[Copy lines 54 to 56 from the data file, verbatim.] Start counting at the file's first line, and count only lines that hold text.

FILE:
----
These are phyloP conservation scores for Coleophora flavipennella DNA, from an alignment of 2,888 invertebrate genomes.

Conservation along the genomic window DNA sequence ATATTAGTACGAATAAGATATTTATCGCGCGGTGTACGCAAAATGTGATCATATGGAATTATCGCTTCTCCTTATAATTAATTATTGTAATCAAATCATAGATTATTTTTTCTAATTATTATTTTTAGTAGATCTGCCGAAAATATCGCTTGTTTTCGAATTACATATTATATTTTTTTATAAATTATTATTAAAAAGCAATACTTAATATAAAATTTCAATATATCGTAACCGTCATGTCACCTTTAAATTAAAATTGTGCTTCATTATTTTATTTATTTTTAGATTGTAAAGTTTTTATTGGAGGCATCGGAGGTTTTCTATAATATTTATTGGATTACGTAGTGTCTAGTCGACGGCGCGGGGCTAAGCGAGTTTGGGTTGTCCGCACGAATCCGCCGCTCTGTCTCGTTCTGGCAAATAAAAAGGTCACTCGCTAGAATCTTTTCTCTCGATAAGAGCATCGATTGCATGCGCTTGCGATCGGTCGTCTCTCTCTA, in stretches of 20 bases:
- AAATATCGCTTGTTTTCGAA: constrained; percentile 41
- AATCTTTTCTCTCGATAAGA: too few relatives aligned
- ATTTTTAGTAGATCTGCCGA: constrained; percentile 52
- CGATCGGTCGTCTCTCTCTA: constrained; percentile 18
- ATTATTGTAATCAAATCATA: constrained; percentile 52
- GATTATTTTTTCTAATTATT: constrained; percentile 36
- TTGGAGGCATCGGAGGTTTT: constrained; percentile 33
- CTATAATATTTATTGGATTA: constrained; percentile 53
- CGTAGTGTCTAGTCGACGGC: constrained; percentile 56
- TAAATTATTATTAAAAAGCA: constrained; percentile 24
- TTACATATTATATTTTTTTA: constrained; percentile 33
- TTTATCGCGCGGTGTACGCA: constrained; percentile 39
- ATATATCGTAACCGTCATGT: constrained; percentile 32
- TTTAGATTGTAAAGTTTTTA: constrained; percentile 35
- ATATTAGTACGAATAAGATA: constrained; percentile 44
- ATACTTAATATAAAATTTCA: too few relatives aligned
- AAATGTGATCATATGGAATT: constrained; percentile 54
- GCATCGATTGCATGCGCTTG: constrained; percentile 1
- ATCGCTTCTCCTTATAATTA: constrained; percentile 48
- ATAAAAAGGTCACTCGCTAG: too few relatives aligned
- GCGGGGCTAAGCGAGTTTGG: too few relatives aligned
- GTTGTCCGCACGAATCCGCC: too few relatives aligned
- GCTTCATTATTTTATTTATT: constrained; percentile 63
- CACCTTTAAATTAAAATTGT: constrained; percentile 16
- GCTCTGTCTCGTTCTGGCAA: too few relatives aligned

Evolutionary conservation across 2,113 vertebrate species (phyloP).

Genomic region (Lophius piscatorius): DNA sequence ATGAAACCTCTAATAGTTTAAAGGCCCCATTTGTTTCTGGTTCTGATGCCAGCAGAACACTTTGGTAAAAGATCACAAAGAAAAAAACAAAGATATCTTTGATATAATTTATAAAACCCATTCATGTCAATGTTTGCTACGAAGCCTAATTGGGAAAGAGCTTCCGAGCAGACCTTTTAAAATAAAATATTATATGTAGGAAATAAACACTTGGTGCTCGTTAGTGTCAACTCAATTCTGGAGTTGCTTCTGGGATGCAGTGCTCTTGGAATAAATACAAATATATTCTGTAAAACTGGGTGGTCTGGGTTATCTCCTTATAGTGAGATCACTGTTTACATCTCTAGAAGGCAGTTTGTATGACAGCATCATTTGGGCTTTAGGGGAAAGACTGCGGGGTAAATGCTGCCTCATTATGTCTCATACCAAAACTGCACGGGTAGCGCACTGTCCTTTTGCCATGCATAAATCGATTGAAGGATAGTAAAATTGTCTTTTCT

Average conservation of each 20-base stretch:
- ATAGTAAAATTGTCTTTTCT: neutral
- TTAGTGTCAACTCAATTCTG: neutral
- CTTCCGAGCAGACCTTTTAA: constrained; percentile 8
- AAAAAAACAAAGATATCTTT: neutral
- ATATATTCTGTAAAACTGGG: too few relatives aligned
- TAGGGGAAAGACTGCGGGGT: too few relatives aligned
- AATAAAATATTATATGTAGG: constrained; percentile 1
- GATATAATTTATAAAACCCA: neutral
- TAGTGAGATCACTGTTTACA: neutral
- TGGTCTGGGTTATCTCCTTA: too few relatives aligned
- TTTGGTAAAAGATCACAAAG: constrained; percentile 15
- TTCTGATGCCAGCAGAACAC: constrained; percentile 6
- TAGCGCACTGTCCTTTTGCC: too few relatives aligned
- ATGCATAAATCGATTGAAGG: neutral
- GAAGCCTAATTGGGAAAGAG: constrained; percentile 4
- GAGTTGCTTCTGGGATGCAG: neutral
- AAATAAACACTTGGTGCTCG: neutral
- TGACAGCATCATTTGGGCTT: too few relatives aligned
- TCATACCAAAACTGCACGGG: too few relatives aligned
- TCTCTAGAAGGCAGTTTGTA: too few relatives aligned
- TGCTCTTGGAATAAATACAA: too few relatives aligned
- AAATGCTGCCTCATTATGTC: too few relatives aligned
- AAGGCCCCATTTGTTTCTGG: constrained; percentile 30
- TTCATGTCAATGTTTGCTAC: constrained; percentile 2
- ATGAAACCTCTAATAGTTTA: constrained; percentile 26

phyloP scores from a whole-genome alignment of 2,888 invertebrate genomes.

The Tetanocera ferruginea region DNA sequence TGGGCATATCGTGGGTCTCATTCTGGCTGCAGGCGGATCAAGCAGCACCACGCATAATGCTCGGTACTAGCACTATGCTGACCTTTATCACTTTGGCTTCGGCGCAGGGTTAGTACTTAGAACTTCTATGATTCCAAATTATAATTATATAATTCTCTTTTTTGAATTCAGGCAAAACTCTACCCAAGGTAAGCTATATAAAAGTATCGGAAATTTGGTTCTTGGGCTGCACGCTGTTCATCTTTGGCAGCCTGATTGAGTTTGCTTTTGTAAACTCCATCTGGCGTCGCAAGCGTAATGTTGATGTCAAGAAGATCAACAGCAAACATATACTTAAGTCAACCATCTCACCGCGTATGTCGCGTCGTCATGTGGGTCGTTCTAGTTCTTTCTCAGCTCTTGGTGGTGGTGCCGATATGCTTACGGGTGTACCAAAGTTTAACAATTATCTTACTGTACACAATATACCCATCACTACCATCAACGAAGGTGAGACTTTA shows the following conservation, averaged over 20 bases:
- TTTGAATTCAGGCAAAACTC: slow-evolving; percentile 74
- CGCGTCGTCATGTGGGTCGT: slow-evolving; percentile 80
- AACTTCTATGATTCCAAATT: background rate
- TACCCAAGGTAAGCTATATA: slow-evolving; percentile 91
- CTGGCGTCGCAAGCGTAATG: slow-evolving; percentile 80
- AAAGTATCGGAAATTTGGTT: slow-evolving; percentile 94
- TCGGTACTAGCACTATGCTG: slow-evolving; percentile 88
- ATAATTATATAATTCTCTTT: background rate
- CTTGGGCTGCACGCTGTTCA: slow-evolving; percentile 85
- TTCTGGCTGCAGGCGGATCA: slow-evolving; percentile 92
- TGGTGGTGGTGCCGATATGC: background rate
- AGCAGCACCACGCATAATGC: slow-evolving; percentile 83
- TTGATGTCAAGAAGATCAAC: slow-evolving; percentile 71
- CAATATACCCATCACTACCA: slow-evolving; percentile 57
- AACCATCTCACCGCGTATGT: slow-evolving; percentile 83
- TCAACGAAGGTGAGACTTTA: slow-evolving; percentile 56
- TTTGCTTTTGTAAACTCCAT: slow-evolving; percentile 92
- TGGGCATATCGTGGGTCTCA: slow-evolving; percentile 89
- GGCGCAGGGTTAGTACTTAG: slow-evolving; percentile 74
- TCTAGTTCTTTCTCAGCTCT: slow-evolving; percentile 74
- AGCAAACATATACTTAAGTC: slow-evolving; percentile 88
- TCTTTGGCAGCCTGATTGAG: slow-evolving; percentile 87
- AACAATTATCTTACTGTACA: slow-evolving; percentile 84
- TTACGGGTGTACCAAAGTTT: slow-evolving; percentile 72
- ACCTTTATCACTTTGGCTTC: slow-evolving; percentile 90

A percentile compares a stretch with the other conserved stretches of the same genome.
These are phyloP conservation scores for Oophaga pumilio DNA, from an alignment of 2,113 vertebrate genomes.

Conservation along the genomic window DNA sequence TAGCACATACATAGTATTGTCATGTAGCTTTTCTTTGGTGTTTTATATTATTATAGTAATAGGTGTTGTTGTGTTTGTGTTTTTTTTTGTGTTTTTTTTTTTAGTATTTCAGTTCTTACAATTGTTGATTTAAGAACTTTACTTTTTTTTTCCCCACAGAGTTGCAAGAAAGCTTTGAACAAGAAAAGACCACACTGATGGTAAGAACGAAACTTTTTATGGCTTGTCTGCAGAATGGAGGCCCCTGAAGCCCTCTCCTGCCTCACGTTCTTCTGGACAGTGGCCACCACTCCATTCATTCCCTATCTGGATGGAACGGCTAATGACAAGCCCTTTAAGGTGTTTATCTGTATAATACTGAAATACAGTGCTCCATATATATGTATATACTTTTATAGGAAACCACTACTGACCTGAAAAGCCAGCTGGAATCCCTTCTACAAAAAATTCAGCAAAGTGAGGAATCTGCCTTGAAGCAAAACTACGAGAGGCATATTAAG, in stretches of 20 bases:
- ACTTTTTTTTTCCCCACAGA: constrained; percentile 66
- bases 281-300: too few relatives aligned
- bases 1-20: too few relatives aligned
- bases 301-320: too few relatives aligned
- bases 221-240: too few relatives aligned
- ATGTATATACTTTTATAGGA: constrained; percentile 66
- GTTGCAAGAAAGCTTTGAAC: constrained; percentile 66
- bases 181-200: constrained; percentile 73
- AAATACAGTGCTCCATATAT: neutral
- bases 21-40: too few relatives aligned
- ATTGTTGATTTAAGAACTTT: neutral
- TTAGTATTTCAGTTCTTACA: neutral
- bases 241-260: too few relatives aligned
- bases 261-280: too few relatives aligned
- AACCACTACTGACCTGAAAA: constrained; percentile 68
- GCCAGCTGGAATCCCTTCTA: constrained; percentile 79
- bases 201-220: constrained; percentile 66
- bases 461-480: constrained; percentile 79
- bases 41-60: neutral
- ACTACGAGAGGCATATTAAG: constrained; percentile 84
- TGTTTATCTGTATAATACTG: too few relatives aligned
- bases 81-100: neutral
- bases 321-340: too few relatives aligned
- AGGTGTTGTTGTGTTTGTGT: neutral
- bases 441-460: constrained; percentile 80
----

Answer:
- TTCATGTCAATGTTTGCTAC: constrained; percentile 2
- ATGAAACCTCTAATAGTTTA: constrained; percentile 26

phyloP scores from a whole-genome alignment of 2,888 invertebrate genomes.